Look good in ALL you do?
by purplepanda123 on February 24, 2017 - 6:57pm
The media has grown enormously over the past 10 years. Tv shows, the news, movies, newspapers, social media sites and ads are all used to entertain, inform and stay connected with people across the globe. For the most part this is perceived in a good light. There is, however, a flip side to this. In the media today, there is an increasing amount of objectification and sexism towards women for heterosexual men to consume. Ads which portray that women are simply things who do not harbour any feelings, desires, or preferences, and men, a subject who “desires, looks and owns” (Wade, Sharp 166). An ad by Fluid hair salon in Edmonton, Alberta shows a woman with a black eye who has clearly been beaten, receiving a diamond necklace from her boyfriend/husband. The slogan says “Look good in all you do.” This trivializes domestic violence, basically stating that it is okay to beat women or be beaten, as long as they look good while it is happening. This is an example of how the media portrays women, how women perceive themselves and how they are perceived by the rest of society.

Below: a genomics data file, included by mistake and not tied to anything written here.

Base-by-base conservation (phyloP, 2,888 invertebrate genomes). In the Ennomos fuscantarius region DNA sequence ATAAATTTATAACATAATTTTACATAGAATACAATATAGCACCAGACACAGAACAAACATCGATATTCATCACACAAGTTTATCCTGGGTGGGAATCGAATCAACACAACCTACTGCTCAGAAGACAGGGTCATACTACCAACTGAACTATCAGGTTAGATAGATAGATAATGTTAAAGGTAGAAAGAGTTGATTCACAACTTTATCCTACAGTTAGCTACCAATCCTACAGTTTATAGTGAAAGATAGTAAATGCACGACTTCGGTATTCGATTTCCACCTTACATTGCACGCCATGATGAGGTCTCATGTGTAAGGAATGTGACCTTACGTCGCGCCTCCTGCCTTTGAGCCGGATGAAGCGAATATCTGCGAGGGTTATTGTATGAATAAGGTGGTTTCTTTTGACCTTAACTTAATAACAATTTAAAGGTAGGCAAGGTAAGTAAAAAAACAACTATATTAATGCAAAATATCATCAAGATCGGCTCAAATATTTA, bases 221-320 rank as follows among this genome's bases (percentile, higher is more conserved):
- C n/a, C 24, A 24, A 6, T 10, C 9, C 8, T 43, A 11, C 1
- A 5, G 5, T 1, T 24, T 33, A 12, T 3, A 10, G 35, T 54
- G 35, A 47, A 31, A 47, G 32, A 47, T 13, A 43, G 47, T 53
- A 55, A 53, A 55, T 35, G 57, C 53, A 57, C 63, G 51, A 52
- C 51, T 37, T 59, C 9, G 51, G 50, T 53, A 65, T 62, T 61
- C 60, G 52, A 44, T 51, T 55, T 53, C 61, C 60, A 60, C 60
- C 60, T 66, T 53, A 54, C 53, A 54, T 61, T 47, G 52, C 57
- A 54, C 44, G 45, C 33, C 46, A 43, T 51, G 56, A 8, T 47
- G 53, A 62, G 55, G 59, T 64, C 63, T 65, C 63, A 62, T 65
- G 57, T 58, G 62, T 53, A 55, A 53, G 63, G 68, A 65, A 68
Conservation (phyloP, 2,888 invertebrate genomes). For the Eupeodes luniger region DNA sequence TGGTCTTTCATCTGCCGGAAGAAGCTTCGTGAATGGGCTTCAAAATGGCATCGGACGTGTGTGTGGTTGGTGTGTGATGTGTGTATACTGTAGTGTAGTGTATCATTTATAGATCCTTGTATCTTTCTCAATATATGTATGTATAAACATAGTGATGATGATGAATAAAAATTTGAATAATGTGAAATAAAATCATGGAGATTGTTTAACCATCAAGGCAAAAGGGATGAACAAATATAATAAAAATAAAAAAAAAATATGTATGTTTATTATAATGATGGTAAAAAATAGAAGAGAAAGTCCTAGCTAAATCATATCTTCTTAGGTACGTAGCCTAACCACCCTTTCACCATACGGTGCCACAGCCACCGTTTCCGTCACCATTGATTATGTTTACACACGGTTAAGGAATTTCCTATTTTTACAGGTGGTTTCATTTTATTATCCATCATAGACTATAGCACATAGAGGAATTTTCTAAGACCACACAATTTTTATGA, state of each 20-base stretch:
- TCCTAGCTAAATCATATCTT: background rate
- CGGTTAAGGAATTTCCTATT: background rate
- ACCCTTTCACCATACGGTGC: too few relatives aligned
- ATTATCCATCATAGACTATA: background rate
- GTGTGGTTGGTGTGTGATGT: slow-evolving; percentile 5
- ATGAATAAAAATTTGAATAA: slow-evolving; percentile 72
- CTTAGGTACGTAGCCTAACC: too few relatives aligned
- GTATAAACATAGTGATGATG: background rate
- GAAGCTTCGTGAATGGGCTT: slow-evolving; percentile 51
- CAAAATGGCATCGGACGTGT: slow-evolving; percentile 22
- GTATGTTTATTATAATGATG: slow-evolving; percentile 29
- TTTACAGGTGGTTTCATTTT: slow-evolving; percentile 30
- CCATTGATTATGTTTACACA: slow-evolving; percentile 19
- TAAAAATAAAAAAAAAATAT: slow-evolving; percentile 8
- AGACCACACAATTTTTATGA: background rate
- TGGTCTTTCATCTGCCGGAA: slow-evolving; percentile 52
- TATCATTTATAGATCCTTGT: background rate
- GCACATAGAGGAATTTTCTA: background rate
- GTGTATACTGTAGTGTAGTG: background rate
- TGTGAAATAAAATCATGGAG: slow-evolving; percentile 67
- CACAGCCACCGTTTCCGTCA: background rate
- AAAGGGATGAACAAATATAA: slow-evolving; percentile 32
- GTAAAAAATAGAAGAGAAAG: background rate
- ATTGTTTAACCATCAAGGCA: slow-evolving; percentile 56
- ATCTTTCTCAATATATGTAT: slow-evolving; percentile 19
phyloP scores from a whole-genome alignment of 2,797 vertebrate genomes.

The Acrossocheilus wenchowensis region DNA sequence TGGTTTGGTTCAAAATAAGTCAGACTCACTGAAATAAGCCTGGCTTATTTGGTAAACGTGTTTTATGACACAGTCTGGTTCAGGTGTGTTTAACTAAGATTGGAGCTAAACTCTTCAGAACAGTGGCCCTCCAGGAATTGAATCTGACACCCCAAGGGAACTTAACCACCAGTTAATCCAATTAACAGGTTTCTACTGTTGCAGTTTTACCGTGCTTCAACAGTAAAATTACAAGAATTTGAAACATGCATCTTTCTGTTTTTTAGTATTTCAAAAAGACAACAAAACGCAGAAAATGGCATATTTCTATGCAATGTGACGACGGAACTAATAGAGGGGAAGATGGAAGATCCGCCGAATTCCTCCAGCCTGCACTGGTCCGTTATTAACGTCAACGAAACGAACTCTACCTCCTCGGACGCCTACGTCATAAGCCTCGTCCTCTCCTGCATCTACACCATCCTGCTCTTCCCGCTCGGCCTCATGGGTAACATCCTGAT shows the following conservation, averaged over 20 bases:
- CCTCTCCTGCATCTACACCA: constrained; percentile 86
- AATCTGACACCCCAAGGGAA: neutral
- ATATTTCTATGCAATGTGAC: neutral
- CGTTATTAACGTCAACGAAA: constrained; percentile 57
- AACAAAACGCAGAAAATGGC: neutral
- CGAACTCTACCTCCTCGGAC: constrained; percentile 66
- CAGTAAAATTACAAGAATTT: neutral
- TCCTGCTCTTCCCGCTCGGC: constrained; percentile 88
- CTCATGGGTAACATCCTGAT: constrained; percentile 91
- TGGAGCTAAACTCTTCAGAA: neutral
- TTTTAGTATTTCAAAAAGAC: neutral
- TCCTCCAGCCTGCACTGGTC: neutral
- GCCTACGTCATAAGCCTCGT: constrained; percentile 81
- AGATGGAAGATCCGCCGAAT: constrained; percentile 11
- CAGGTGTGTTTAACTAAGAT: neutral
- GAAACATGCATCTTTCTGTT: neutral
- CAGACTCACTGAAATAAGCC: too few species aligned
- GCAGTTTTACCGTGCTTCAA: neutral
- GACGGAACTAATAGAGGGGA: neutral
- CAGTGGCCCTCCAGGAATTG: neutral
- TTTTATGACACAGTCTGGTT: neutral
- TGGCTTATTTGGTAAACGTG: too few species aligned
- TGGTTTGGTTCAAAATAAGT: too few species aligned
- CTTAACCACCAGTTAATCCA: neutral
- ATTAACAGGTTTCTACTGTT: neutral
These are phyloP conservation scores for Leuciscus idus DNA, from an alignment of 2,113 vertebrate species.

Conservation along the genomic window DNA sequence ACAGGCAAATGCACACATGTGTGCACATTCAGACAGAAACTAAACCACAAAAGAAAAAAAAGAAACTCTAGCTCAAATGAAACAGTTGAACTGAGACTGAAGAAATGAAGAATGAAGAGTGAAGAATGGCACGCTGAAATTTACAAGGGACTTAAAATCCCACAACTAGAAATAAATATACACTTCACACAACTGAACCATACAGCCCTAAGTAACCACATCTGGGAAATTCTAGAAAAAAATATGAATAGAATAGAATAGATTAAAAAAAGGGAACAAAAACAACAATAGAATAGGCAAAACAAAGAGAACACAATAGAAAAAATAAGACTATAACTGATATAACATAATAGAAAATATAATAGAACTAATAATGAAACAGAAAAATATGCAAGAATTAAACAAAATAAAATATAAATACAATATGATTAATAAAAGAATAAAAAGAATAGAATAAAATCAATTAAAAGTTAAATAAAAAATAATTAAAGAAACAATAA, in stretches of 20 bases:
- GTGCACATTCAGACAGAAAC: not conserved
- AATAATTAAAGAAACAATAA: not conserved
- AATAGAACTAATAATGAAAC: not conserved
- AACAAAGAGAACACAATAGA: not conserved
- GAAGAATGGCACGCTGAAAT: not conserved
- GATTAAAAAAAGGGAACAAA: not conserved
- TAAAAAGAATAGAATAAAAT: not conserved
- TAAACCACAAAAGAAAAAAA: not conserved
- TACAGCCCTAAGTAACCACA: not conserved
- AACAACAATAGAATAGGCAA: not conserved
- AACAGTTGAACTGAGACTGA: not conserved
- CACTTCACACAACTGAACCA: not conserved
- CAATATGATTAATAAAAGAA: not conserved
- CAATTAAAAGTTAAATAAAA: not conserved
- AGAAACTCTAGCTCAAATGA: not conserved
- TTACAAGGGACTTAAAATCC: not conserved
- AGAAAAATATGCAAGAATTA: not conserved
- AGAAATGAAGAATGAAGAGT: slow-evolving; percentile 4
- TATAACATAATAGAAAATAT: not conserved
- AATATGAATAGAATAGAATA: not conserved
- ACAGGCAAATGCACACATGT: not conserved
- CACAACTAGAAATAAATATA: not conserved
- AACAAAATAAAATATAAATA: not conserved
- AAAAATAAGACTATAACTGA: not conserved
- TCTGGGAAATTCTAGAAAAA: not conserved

The Fluid ad reinforces the gendered messages broadcasted to the public. The significance of the beaten lady’s partner holding a necklace conveys the message that men can do what they will with women because they can easily be appeased or “bought” with jewelry or nice things. This is a clear representation of how the media objectifies of women, how feelings and desires are only assigned to male figures who conform to an unachievable “man box.” It also give us the message that beauty is assigned to females solely for male purposes. Women have to be beautiful for men to want them which is why they are constantly trying to improve their physical attractiveness. A vast amount of television shows or movies portray an average looking guy paired up with really a beautiful girl, for example Penny and Leonard from The Big Bang Theory. A study in an article called “Selling Sex,” by Lisa Wade and Gwen Sharp, states that “Since it is men’s sexual desires that are made salient, her attractiveness to him is unimportant.” (Wade, Sharp 168) Therefore women must be attractive to men, however it should not matter if men are attractive to a woman. It is therefore impressed upon girls that the most important thing about them is how they look and that their value depends on that. Lastly this ad shows how beauty is often measured; Skinny, a pretty face, and short/revealing clothing.